of duty before specified.
within twelve months.
SEC. 3. And be it further enacted, That all duties which shall be paid or secured to be paid by virtue of this act, shall be returned or goods exported discharged in respect to all such goods, wares or merchandise, whereupon they shall have been so paid, or secured to be paid, as, within twelve calendar months after payment made or security given, shall be exported to any foreign port or place, except one per centum on the amount of the said duties, which shall be retained as an indemnification for whatever expense may have accrued concerning the same.
SEC. 4. And be it further enacted, That there shall be allowed and
Bounty on exportation of dried or pickled fish, and salted provisions.
Duties or draw.
back on a spe
cific quantity of goods, to apply in proportion as to other quantities.
Duties accruing within a certain time remit
Act of July 4, 1789, ch. 2.
paid on dried and pickled fish, of the fisheries of the United States, and on other provisions salted within the said states, which, after the said last day of December next, shall be exported therefrom to any foreign port or place, in lieu of a drawback of the duty on the salt which shall have been expended thereupon, according to the following rates— namely: Dried fish, per quintal, ten cents; pickled fish and other salted provisions, per barrel, ten cents.
SEC. 5. And be it further enacted, That where duties by this act are imposed, or drawbacks allowed on any specific quantity of goods, wares and merchandise, the same shall be deemed to apply in proportion to any quantity, more or less, than such specific quantity.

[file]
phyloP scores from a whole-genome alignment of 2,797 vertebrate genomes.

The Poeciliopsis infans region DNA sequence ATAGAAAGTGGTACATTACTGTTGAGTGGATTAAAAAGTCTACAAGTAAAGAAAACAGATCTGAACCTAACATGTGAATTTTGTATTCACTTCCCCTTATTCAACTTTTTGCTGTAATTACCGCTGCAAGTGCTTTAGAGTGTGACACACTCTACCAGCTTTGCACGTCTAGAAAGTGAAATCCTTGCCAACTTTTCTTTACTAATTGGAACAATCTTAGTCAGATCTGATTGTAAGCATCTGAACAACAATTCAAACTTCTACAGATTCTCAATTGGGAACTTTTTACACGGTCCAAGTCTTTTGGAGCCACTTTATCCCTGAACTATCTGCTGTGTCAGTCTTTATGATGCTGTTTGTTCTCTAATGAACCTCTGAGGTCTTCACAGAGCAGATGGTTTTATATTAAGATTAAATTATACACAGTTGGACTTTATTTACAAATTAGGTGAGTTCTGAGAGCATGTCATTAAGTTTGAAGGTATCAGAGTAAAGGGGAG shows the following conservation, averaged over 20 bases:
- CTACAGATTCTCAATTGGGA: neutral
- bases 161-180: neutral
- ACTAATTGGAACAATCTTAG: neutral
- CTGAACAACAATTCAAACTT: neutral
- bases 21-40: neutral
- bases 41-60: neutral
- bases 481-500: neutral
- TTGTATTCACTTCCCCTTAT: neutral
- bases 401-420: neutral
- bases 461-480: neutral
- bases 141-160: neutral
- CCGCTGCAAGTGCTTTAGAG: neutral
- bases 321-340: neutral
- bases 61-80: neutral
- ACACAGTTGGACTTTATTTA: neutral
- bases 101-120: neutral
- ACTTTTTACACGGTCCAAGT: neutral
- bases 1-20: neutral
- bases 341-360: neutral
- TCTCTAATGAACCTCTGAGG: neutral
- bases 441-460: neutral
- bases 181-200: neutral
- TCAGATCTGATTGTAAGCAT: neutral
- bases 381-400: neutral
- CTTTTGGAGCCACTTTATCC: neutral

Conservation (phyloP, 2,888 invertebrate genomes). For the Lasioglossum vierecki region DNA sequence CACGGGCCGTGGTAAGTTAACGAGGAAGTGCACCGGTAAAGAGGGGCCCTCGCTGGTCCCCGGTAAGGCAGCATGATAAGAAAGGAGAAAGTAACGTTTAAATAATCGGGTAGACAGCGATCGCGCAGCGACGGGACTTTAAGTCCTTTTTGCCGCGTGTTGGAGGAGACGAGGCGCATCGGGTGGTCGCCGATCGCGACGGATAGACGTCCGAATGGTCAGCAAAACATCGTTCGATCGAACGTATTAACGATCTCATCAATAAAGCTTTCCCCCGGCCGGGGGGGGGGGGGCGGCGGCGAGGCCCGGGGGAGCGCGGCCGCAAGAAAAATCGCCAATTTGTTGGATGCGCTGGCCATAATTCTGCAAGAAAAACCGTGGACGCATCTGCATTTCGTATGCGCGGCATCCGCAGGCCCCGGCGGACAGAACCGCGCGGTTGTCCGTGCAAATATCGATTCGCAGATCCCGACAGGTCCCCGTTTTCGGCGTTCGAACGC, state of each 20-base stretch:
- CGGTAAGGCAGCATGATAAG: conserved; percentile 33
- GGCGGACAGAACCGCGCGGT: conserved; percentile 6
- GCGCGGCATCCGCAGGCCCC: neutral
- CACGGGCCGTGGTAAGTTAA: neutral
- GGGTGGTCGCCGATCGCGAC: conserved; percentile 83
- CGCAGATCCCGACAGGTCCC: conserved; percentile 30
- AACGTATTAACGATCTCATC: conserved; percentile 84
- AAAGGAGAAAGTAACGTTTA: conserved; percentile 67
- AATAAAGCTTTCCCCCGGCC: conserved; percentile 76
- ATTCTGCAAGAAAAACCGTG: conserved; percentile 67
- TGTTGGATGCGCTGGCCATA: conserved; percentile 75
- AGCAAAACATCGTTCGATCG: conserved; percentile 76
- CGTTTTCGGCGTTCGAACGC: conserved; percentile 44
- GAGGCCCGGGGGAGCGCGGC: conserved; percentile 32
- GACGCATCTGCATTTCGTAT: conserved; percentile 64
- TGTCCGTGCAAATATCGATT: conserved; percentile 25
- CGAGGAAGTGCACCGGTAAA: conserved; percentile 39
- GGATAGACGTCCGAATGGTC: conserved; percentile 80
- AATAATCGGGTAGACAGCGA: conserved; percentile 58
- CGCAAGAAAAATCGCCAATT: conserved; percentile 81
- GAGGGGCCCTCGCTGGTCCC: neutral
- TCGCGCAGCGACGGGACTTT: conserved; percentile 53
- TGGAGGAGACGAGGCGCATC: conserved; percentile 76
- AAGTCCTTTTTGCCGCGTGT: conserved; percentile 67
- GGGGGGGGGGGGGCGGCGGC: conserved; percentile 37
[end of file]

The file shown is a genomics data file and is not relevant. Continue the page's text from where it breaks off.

SEC. 6. And be it further enacted, That all the duties which, by virtue of the act, intituled "An act for laying a duty on goods, wares and merchandises imported into the United States," accrued between the time specified in the said act for the commencement of the said duties, and the respective times when the collectors entered upon the duties of their respective offices in the several districts, be, and they are hereby remitted and discharged, and that in any case in which they may have been paid to the United States, restitution thereof shall be made.
SEC. 7. And be it further enacted, That the several duties imposed the duty by this by this act shall continue to be collected and paid, until the debts and purposes for which they are pledged and appropriated, shall be fully discharged: Provided, That nothing herein contained shall be construed to prevent the legislature of the United States from substituting other duties or taxes of equal value to any or all of the said duties and imposts.
APPROVED, August 10, 1790.
Act of June 9, 1794, ch. 62.
CHAP. XL.-An Act to enable the Officers and Soldiers of the Virginia Line on continental Establishment, to obtain Titles to certain Lands lying northwest of the River Ohio, between the Little Miami and Sciota.(a)
SECTION 1. Be it enacted by the Senate and House of Representatives of the United States of America in Congress assembled, That the act of Congress of the seventeenth of July, one thousand seven hundred and eighty-eight, relative to certain locations and surveys made by, or on account of the Virginia troops on continental establishment upon lands between the Little Miami and Sciota rivers, northwest of the Ohio, be, and the same is hereby repealed.(b)